Mortgage boom raises fears lenders will turn lax

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A big commitment to mortgages is paying off for many banks, but a slowdown is looming that could test their discipline.

Low interest rates have fueled demand for home purchases and refinancing, boosting the bottom lines of mortgage-heavy lenders at a time when other businesses have struggled because of the economic malaise tied to the coronavirus pandemic.

Banks such as Comerica in Dallas, Huntington Bancshares in Columbus, Ohio, KeyCorp in Cleveland and Atlantic Union Bankshares in Richmond, Va., have touted the vibrancy of mortgage banking at recent conferences. Many banks are investing in the business by hiring lenders or upgrading digital platforms.

Atlantic Union expects to report a “record” third quarter for mortgage originations, based on volume in July and August, Rob Gorman, the company’s chief financial officer, said at a recent industry conference hosted by Barclays Capital. “We expect that [to] continue. … We’ve got a nice pipeline.”

While lenders are optimistic about the rest of this year, the mortgage market is expected to grow at a slower pace in 2021. And industry observers want mortgage-dependent lenders to start planning for that deceleration, while avoiding an urge to relax underwriting standards.

Mortgages have “been a very strong positive at a time when positives are hard to find,” said Damon Del Monte, an analyst at Keefe, Bruyette & Woods, though he noted that banks that went big into the business more than a decade ago were stung when the housing bubble burst.

“The industry went down that path 12 years ago,” Del Monte said. Lenders “have to properly underwrite.”

Refinance activity will eventually slow down and the purchase market will be dependent on an economic recovery to create jobs and provide security for potential homebuyers. Shifts in regulation could also create risk, industry observers said.

For now, mortgage activity is holding up.

Fannie Mae recently estimated that volume will hit an all-time high of $3.9 trillion this year. Projected refinance volume of $2.4 trillion would double that of year earlier and mark the highest level in 17 years. Rates are still coming down, with Fannie stating that more than two-thirds of current mortgages “have at least a half-percentage point incentive to refinance.”

Single-family building permits rose by 6% in August from a month earlier, and Fannie forecast that sales of new homes would increase by 14% in 2020 from a year earlier, to 777,000 units. Existing-home sales will likely be flat this year largely because of limited supply in some major markets.

Interest rates will likely be low for years to come.

Scott Brown, chief economist at Raymond James, recently noted that 14 of the 17 Federal Reserve policymakers expect no change in rates through 2023. The Mortgage Bankers Association said in a September report home purchase levels should continue to increase in 2021 and 2022, while refinancing will likely taper off.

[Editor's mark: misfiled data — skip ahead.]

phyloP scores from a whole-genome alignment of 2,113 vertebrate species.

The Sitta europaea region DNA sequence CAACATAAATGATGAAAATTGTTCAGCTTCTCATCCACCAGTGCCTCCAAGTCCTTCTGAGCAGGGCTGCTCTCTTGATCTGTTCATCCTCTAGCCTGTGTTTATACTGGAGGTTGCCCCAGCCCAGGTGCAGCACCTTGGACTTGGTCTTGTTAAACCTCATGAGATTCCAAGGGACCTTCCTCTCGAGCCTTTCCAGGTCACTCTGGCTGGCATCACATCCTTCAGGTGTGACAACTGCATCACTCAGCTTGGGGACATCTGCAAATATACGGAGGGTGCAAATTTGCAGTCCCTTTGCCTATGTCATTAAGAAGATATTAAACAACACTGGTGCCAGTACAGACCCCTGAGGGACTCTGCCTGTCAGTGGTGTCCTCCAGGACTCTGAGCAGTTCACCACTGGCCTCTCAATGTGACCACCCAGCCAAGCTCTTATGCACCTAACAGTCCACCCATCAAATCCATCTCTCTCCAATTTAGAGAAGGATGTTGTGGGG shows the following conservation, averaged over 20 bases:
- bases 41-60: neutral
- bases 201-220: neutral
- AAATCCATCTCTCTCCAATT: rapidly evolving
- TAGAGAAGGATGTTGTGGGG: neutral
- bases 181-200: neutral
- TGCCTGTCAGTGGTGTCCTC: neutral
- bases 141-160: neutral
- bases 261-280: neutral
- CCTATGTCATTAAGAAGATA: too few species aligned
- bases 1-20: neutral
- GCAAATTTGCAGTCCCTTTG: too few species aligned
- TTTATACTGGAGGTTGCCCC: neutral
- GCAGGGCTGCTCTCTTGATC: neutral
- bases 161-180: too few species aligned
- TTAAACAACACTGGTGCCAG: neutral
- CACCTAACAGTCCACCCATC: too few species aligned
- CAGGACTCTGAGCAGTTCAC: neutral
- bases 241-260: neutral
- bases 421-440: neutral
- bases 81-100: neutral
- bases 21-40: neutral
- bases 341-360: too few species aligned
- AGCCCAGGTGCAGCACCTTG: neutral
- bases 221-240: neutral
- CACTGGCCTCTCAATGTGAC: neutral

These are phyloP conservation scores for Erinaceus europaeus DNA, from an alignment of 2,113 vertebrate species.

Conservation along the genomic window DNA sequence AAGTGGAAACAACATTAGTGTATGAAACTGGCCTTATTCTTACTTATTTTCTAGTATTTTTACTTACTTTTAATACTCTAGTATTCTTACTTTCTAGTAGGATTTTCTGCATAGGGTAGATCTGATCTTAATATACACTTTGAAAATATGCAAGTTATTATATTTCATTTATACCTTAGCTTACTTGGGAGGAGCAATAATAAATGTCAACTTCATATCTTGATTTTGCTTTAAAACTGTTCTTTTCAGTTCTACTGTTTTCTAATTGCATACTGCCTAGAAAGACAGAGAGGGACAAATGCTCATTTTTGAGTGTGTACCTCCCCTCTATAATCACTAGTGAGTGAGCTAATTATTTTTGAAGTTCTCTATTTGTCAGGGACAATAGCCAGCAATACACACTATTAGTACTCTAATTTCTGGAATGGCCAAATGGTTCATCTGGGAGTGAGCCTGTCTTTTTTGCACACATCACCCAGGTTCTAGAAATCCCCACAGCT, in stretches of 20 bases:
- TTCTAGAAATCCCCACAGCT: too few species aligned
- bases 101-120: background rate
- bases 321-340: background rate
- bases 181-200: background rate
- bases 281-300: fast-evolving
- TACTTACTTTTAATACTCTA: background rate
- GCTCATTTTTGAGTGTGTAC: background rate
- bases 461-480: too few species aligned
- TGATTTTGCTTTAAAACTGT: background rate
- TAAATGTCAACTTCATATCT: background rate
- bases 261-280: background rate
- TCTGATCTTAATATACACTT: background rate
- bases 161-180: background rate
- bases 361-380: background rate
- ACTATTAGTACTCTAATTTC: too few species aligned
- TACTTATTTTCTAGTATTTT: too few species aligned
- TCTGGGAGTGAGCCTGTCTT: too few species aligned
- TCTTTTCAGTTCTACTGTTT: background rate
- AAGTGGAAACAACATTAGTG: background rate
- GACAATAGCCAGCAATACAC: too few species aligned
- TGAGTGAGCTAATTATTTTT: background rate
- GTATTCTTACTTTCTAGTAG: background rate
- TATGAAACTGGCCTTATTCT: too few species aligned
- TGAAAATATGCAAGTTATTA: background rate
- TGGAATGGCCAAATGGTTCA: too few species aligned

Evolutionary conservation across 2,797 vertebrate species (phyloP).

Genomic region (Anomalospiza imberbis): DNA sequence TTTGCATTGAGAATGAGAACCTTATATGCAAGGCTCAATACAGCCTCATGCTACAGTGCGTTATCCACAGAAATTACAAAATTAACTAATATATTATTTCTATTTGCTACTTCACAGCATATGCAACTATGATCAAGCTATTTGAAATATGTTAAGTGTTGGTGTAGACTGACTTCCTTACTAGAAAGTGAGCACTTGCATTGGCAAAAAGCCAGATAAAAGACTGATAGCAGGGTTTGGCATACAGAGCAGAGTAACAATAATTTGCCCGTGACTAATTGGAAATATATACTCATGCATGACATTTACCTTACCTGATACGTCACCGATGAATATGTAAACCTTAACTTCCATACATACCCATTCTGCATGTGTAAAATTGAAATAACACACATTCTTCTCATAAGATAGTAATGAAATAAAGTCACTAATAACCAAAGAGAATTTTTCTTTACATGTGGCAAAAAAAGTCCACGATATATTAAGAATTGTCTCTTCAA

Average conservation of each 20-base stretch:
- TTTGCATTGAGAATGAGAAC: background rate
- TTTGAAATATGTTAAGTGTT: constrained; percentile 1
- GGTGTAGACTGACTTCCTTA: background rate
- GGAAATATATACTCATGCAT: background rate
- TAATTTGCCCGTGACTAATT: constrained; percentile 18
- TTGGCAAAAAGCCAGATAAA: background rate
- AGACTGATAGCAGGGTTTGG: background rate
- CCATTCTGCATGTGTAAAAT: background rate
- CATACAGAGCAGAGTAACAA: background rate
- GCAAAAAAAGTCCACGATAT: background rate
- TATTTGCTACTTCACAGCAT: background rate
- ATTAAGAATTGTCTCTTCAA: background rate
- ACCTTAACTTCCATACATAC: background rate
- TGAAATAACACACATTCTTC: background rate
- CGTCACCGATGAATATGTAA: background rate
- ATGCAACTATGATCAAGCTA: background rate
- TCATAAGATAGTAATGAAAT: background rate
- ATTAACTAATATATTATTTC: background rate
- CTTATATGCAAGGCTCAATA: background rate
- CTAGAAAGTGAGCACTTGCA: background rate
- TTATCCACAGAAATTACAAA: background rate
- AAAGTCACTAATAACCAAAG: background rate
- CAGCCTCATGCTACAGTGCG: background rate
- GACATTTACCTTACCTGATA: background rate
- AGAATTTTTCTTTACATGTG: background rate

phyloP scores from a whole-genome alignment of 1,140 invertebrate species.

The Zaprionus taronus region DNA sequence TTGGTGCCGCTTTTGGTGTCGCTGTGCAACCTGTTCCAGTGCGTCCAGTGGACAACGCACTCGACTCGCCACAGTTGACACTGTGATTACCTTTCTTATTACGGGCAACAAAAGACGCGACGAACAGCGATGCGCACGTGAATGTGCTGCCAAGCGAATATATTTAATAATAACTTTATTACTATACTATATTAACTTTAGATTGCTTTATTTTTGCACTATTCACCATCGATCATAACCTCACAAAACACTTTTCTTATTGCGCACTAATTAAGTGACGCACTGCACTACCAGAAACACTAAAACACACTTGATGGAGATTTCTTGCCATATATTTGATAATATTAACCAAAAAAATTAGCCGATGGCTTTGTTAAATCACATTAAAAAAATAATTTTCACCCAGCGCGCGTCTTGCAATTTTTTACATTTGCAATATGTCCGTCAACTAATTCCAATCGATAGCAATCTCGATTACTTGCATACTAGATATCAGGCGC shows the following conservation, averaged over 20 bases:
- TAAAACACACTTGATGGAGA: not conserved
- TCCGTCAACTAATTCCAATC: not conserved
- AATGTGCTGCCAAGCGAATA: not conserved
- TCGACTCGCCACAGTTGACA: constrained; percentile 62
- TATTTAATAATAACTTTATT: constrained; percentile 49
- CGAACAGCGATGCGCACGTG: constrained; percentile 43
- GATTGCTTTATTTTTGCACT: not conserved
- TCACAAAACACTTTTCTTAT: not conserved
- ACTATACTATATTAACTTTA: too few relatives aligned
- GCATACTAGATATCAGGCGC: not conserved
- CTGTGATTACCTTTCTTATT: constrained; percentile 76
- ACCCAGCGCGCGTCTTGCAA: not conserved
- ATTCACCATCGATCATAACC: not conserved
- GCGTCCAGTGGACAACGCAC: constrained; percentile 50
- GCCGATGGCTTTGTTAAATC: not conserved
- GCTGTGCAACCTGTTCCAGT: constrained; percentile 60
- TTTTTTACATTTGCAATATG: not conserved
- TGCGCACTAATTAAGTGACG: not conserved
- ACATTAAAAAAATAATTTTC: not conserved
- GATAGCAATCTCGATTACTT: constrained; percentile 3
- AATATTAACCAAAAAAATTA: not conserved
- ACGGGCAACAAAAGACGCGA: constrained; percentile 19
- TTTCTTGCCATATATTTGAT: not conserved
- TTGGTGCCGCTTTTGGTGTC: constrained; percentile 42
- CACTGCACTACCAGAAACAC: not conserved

The pandemic has led more people to leave major urban centers — where dense populations have served as hotbeds for coronavirus infections — and move to suburban markets. A shift from apartments to suburban houses could drive homebuying demand for years, said Russell Hughes, an analyst at the data firm Trepp and a former Bank of America mortgage lender.

“Until rates move back up, there is a lot of wind in the sales” of the mortgage industry, Hughes said. “I just don’t see things slowing down anytime soon unless there’s some serious new shock to the economy.”

Still, some bankers are acknowledging that the current pace of activity is unsustainable.

“We expect volumes to come down … in the months ahead,” Curtis Farmer, president and CEO of Comerica, said during the Barclays conference.

The Mortgage Bankers Association has forecast that overall mortgage volume, which is expected to rise by 8.3% in 2020 from a year earlier, will increase by 4.2% in 2021.

As volume slows, bankers must become more vigilant about vetting borrowers and setting underwriting standards, industry observers said.

While banks have been reporting lower mortgage deferral rates, the potential for significant issues remains a concern. The research team at Piper Sandler noted in a recent report that bank stocks remain under heavy pressure as investors wait “for the shoe to drop" on pandemic-related loan losses.

Shareholders do not want to see banks compromise on terms or structure just to drive mortgage volume, said Stephen Scouten, an analyst at Piper Sandler.

"I think a lot of management teams are relatively optimistic and upbeat right now, but this is such a highly uncertain credit environment,” Scouten said. “I don't think anyone really knows what's going to happen next. So I think we'll see banks stay conservative — we should."

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